Sunday, 15 March 2015

Just a reminder

Of what we started with. These are scanned in from photos taken 11 years ago. These are taken on film, before digital cameras became mainstream.

The house as we first viewed it in 2004

Inside: damp, smelly rotting dump
So ripe for restoration then!

The roof exposed part way through the first stage of works circa 2005

Not a small job then.

The first floor, filled with rotting hay

The roof in the process for being replaced

The old roof, awaiting cutting up for fire wood

My little girls as they were

so cute!


My wife asked me the other day, if I knew what I know now would I do it again?

That's a really difficult question: On the one hand its been a much longer road than I anticipated. Sometimes that's a good thing. So long as your not a quitter then ignorance can work for you in your favor in that at least you get started! On the other hand is it worth 11 years of my life: 

The best I can say is: What else would I have done; watched the television?

I nearly forgot

I finished the staircase in the salon. Just looking back through my blog I realized i'd not taken a photo of the stairs with the banister rail fitted. The banister rail is modeled on staircases of the period. So here it is:

The rail is hand made with an old wooden molding plane Julia bought me from a brocante. The spindles are cut from some wood I got for friends about 3 years ago. They never used the wood and then gave it me back when they moved house. I then stored the wood in the roof of the barn for a further 2 years. I was scratching round the barn looking for something to make spindles out of.....then I looked voila!

Mums sideboard in its new home.

It's later than you think

Both Mum and Uncle Jeff died this year. I miss them both.


The old sink is finally connected. I wanted a little something to do this week that would finish something off rather than start a-new and Julia proposed the kitchen sink. Not that we are without a sink, in that we use the sink in the laundry for all the washing up. That said having a sink next to the cooker is mighty handy as it turns out; filling the kettle and pans of water. Now connecting the kitchen sink would normally be simple right? Unfortunately not if the sink is around 2 hundred years old and stone with a none standard and irregular shaped drain hole. And to boot the drain hole is 10 cm long (circa 1800 - 1850 maybe). In this case there are no plumbing fittings to fit and you have to improvise. So improvise I have. A plastic drain pipe fitting nearest the drain hole size has been cut-and-shut with a bath waste to get a reasonably close fit. Judicious use of silicone and neoprene washers complete the job. After that came the challenge of a trap. Standard traps have a screw fitting and washer I have a 40 mm pipe!. Luckily I found a u-bend siphon fitting with 40 mm entry and exit...Job done. The taps are connected to the plastic pipe laid in the floor nearly 10 years ago so that was a simple matter of cutting to length and termination with a compression fitting.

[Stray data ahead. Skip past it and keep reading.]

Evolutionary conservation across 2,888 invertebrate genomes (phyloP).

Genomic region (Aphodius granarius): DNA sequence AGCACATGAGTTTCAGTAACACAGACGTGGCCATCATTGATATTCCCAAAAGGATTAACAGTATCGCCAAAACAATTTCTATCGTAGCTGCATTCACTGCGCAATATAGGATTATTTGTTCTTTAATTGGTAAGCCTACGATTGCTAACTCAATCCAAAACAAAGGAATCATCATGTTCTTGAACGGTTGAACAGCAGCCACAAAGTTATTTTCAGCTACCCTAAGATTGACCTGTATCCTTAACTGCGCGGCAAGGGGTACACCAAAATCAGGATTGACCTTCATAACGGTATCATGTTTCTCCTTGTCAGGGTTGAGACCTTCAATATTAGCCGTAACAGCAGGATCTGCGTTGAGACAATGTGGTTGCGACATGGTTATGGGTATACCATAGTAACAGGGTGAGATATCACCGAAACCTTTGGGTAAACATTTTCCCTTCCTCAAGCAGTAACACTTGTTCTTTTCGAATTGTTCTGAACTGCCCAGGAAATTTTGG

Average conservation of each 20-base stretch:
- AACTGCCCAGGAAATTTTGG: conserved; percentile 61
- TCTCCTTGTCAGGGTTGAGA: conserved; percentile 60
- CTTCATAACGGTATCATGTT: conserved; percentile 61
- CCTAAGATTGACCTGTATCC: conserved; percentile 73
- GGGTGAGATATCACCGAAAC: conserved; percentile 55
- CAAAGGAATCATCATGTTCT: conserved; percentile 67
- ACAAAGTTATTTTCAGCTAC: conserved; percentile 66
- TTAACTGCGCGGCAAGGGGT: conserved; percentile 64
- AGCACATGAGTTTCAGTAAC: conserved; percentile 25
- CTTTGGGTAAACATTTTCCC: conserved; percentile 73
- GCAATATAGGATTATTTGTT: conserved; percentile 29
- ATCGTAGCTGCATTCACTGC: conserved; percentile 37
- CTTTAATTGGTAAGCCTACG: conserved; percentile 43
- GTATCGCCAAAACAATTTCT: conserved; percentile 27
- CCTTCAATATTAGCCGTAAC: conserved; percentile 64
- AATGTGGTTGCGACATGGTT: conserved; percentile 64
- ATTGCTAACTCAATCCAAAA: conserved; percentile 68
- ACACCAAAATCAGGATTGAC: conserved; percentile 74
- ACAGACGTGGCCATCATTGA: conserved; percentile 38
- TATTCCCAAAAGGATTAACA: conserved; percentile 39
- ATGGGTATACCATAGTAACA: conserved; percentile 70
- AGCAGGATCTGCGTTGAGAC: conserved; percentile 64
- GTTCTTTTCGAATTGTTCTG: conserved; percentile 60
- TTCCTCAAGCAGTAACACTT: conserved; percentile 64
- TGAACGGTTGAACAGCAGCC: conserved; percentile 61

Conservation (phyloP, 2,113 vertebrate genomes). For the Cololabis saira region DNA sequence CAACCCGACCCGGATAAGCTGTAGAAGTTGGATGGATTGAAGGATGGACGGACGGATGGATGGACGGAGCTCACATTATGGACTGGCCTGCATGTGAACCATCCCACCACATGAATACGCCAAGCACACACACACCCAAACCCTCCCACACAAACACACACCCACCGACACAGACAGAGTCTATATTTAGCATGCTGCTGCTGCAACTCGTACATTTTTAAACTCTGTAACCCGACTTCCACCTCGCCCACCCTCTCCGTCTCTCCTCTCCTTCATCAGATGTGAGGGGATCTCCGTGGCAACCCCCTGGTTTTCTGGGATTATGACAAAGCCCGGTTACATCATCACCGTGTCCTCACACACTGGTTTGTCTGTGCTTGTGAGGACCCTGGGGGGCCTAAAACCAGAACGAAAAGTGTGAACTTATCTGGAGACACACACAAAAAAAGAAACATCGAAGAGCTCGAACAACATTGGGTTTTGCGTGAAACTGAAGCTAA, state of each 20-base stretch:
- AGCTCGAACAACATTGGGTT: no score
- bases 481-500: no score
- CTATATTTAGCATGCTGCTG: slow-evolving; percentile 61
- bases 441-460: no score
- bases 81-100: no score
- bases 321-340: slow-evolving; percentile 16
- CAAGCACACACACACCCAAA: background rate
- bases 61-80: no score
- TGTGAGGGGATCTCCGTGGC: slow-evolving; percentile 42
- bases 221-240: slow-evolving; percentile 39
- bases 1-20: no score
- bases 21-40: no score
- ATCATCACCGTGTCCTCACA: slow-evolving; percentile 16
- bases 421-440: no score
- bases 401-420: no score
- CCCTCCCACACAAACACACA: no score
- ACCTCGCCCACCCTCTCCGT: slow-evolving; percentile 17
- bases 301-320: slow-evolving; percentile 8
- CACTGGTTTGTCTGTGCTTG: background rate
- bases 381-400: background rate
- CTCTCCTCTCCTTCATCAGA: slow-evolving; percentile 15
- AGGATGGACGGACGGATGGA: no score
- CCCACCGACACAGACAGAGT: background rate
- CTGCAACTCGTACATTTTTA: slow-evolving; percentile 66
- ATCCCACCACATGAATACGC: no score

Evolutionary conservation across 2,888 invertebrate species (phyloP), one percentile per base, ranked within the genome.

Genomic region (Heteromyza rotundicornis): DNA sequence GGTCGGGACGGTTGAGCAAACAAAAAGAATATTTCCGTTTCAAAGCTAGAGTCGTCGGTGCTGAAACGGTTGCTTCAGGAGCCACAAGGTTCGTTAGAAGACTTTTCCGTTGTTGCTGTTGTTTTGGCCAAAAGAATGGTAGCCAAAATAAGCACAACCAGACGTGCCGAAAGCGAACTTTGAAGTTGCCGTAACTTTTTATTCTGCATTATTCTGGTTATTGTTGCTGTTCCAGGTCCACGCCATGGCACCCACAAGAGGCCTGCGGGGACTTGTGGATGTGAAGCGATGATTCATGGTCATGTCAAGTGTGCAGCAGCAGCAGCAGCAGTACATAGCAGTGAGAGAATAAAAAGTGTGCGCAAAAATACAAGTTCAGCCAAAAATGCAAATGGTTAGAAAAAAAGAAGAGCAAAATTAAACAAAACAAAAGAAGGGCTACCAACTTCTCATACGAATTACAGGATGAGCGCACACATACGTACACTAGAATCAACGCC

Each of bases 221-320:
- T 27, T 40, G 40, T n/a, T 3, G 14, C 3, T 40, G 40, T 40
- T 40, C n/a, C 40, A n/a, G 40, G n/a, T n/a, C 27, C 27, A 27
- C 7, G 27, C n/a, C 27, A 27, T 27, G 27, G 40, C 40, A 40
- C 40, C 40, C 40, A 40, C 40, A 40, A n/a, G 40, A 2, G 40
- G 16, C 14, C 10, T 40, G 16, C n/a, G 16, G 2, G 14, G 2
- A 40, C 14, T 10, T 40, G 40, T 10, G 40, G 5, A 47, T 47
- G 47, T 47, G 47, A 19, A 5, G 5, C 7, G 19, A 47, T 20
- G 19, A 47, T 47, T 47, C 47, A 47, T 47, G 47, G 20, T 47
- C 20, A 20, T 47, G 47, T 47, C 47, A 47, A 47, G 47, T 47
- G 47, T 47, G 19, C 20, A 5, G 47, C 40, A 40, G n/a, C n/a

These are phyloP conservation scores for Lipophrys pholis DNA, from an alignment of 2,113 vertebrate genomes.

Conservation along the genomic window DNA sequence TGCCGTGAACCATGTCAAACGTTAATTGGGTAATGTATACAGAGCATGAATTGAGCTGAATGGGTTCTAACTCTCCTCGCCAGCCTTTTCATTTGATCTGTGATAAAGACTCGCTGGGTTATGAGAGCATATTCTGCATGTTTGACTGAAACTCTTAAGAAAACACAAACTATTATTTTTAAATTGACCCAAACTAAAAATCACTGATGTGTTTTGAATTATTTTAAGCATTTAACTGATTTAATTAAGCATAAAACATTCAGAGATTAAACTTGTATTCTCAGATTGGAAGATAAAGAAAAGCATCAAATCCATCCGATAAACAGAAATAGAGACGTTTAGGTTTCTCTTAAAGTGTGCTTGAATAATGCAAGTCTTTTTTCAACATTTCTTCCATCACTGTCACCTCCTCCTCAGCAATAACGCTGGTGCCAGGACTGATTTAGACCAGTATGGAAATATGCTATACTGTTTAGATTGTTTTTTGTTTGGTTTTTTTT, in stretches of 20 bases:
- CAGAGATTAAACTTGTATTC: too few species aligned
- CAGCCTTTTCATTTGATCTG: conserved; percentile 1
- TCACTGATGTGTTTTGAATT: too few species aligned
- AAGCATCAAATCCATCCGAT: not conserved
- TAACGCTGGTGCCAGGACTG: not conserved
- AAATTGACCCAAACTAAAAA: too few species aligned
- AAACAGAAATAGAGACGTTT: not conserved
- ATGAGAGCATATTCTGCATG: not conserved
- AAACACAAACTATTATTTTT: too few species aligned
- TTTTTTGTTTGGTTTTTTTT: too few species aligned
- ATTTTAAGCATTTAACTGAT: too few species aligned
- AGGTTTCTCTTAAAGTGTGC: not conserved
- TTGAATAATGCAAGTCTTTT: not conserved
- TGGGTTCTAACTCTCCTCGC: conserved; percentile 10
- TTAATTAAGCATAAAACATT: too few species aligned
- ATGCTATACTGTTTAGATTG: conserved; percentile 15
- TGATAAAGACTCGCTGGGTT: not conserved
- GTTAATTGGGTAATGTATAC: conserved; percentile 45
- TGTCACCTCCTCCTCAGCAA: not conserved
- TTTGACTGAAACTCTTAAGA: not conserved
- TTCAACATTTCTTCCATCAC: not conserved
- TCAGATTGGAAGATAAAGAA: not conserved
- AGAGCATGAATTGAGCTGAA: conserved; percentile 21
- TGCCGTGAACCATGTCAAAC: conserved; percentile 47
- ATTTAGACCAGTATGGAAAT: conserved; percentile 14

So here it is complete with the beech drainer I made. The drainer somewhat obscures the fact that the sink is indeed big enough for ritual sacrifice.

Sans drainer, ready for the sacrifice. Note to self: Need to do something about the splash back.

Close up of the sink waste. Looks like any other sink waste doesn't it? That's the genius! 

Note the "patina" or "staining" in the stone (if only inanimate objects could talk?).

The general kitchen ambiance with a hint of 19th century chic

And the plumbing. While it looks simple it was a bugger to get right, i.e. It looked right, didn't leak and didn't use 3 gallons of silicone. 

The final bit was to paint under the sink so its looks a bite more finished off and brighter (no matter how you slice it bare concrete blocks as used for the supports look shite unless you do something to dress them up a bit.

TOP TIP....when you have a house in France its tempting to buy your plumbing fittings in the UK and ship them over. My advice would be DONT. While the French fitting may seem different and a little expensive compared to UK ones, in the long run its a false economy. Bite the bullet, learn about the way the French do things, there is method in the madness. Usually in the end its more logical than you might think and you will save time and money if you stick with it. Plus the fact that a mish-mash of French and English fittings is a complete swine for any that follow you!

Thursday, 5 March 2015

All stoves are not made equal

For a while now I've been struggling to get the stove in the salon running well. I've tried messing about with the grate and the Air flow and even rung the manufacturers, but I just couldn't seem to get it right. So eventually I've thrown in the towel and bought a replacement.

Enter the Invicta Mandor 12kw wood burning stove. So far I'm very impressed! It lights easily, and draws well. The stove is big enough to fit 60 cm logs which means that Julia doesn't have to cut the logs we have delivered. And it get real hot quickly. Perfect.

The best thing was that I set out to Bricomarche at three o'clock last Saturday to buy the stove. We chose to stove, picked it up with the trailer, transported it home, dismantled the old stove, fitted the new one and had it fired up all by 7pm. Mostly these jobs take a least twice as long as I think but for once the install went like a dream.....double perfect.